At the culmination of her UK tour, Legendary Godmother of Japanese Electronica, Coppé rounded things off with a special post-tour party in London.
The location of choice was Rudy’s Revenge cocktail bar, a hidden gem amongst London’s nighttime venues. Guests included former Sneaker Pimps collaborator Kelli Ali and Finnish performance artist Heidi Kilpeläinen aka HK119.
Coppé’s tour was about fun, friends and also to promote Null (digital download EP) and Void (Coppé’s new full-length album).
Once again, Coppé has surrounded herself with a variety of collaborators for the new material, including Kit Clayton, Mickey The Cat, Hilothoshi, Nononum and Henry Collins. Void also features a lyrical contribution from the legendary Chris Mosdell.
If there’s one thing that makes Coppé’s releases stand out it’s the impressive packaging of her albums, which in this instance consists of a white finish with precision cuts in the lamination process to reveal elements such as the album title. Along for the ride is a bonus 5” vinyl 2-track release. It all looks very polished and swish and probably cost an absolute fortune to press.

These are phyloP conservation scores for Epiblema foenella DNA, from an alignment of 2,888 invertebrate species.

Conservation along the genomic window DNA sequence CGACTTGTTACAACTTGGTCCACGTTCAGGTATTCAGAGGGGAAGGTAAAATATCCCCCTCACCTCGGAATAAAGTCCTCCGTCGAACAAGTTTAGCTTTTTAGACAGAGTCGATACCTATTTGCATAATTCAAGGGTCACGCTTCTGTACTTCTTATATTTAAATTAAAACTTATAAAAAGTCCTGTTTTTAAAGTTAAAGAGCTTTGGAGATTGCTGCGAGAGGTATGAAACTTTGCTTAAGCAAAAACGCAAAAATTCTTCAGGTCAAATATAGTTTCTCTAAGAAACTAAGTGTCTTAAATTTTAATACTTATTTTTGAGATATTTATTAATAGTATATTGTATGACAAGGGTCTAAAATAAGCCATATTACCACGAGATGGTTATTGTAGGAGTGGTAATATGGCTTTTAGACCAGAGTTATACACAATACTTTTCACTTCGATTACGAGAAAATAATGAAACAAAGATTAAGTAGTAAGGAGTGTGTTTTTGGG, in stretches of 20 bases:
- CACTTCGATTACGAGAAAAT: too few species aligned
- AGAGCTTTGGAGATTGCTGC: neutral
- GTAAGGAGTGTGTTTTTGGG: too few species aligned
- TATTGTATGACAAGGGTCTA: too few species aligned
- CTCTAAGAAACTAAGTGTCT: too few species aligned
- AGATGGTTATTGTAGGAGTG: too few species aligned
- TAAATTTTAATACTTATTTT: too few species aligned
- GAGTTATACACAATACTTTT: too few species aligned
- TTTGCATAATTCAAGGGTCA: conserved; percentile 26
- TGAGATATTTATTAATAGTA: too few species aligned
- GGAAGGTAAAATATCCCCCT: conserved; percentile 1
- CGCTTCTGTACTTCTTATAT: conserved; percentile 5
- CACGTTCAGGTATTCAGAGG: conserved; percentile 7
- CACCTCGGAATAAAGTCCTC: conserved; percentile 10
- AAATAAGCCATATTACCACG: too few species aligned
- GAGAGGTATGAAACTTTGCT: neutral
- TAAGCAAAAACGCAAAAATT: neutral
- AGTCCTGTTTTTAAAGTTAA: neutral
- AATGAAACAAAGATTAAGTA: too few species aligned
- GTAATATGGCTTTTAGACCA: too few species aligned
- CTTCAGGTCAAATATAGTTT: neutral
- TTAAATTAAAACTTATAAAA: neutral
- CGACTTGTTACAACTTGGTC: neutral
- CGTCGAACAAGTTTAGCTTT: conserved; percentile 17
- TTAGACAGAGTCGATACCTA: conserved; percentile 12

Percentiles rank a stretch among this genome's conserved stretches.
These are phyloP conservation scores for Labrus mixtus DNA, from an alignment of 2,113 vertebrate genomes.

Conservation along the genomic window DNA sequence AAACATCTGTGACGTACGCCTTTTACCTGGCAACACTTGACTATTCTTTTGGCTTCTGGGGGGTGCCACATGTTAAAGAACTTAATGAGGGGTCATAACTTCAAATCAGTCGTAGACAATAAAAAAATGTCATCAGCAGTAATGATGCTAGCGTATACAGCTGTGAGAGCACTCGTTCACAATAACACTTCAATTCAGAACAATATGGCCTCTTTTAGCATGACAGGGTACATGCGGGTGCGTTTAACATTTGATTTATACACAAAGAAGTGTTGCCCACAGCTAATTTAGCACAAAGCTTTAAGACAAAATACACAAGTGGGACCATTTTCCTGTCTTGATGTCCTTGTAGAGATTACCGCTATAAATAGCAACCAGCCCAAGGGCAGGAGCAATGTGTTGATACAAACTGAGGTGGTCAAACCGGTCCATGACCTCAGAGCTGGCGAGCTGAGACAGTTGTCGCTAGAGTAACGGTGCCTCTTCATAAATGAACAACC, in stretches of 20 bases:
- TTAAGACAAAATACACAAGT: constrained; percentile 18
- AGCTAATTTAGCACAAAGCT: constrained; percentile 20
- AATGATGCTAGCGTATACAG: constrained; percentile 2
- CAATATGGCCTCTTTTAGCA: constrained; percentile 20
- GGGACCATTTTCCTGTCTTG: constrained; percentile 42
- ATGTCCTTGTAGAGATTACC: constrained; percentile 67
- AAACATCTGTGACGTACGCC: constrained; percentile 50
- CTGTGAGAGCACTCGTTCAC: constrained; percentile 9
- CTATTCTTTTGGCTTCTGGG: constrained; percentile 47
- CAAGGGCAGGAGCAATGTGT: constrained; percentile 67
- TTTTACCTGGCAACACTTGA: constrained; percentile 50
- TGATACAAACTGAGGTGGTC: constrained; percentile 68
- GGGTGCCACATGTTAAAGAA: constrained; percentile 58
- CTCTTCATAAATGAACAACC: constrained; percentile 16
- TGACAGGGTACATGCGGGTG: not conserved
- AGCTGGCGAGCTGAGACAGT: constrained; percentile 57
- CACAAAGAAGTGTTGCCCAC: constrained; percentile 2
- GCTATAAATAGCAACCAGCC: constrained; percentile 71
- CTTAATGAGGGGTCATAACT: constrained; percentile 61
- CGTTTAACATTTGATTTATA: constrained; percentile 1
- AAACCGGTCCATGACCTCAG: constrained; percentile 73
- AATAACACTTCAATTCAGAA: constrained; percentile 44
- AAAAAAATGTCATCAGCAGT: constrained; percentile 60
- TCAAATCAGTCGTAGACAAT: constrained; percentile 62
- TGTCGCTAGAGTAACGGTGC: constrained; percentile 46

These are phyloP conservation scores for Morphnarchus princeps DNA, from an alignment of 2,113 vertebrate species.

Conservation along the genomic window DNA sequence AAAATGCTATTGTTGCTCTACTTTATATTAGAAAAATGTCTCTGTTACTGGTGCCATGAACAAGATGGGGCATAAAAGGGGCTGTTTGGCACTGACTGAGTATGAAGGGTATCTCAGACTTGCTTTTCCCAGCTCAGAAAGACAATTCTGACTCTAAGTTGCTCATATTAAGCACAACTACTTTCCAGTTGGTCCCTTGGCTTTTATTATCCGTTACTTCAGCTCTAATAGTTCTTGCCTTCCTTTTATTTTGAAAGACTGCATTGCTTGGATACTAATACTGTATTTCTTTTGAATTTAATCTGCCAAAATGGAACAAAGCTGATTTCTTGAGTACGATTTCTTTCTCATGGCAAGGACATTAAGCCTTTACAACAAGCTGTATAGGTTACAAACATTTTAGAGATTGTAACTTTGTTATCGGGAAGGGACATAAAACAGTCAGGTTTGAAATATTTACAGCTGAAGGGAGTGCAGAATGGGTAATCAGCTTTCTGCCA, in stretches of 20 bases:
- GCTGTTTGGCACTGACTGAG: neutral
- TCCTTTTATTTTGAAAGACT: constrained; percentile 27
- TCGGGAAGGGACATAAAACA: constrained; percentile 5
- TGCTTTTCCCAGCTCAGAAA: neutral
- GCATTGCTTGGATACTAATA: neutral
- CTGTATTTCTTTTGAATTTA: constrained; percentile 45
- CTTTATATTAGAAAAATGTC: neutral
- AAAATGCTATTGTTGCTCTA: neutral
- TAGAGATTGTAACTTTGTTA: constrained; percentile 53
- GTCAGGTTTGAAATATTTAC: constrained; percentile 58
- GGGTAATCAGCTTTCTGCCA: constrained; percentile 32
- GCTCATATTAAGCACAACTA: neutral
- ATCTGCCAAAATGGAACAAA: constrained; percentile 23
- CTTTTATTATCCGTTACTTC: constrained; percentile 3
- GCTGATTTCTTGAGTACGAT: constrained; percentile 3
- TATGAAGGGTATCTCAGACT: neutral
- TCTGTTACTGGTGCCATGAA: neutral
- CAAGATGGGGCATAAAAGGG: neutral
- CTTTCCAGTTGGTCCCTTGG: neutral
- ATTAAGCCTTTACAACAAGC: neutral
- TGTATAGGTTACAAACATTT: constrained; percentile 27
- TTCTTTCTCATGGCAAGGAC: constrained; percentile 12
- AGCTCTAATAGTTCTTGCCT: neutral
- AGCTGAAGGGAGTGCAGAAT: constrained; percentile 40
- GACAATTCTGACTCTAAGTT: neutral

As an album, Void offers up textured soundscapes interspersed with fragmented percussion and Coppé’s particular vocal treatments. The effects can vary from track to track with more than a few surprises turning up during the listening experience.
Take the album’s title track, which weaves together the unlikely components of a wistful electronic melody and discordant percussive fills with breathy vocal elements from the Electronica Queen herself.
The throbbing beats of ‘U Gave Me A Heartache’ are overseen by the echoey vocals of Coppé, giving the track a particularly dub sensibility. Meanwhile, ‘Strawberry + Tuna’ offers up a sprightly piano-led tune augmented by bassy rhythms.
‘Underwater Fireworks’, Coppé’s collaborative piece with Ariel Gross, gives us lush beats and dream-like washes of sound. The track is broken up with layered, fragmented vocal elements from Coppé that serves as a rhythm bed. This element of employing treated vocals as rhythm is something that Coppé revisits often, such as the fractured beats of ‘He.Who.Me.Yo’, a collaboration between Coppé and Japanese Glitch musician Nanonum.
As an album, Void also offers up some surprising gear changes, such as the wind and string instrument-led ‘Red Baccarat Waltz’ whose fragile beauty serves as an intro of sorts to the denser, layered ‘Hadaly’s Waltz’ (a previously unreleased track which dates back to 2011) with its nods to Drum ‘n’ Bass and unusual percussive effects.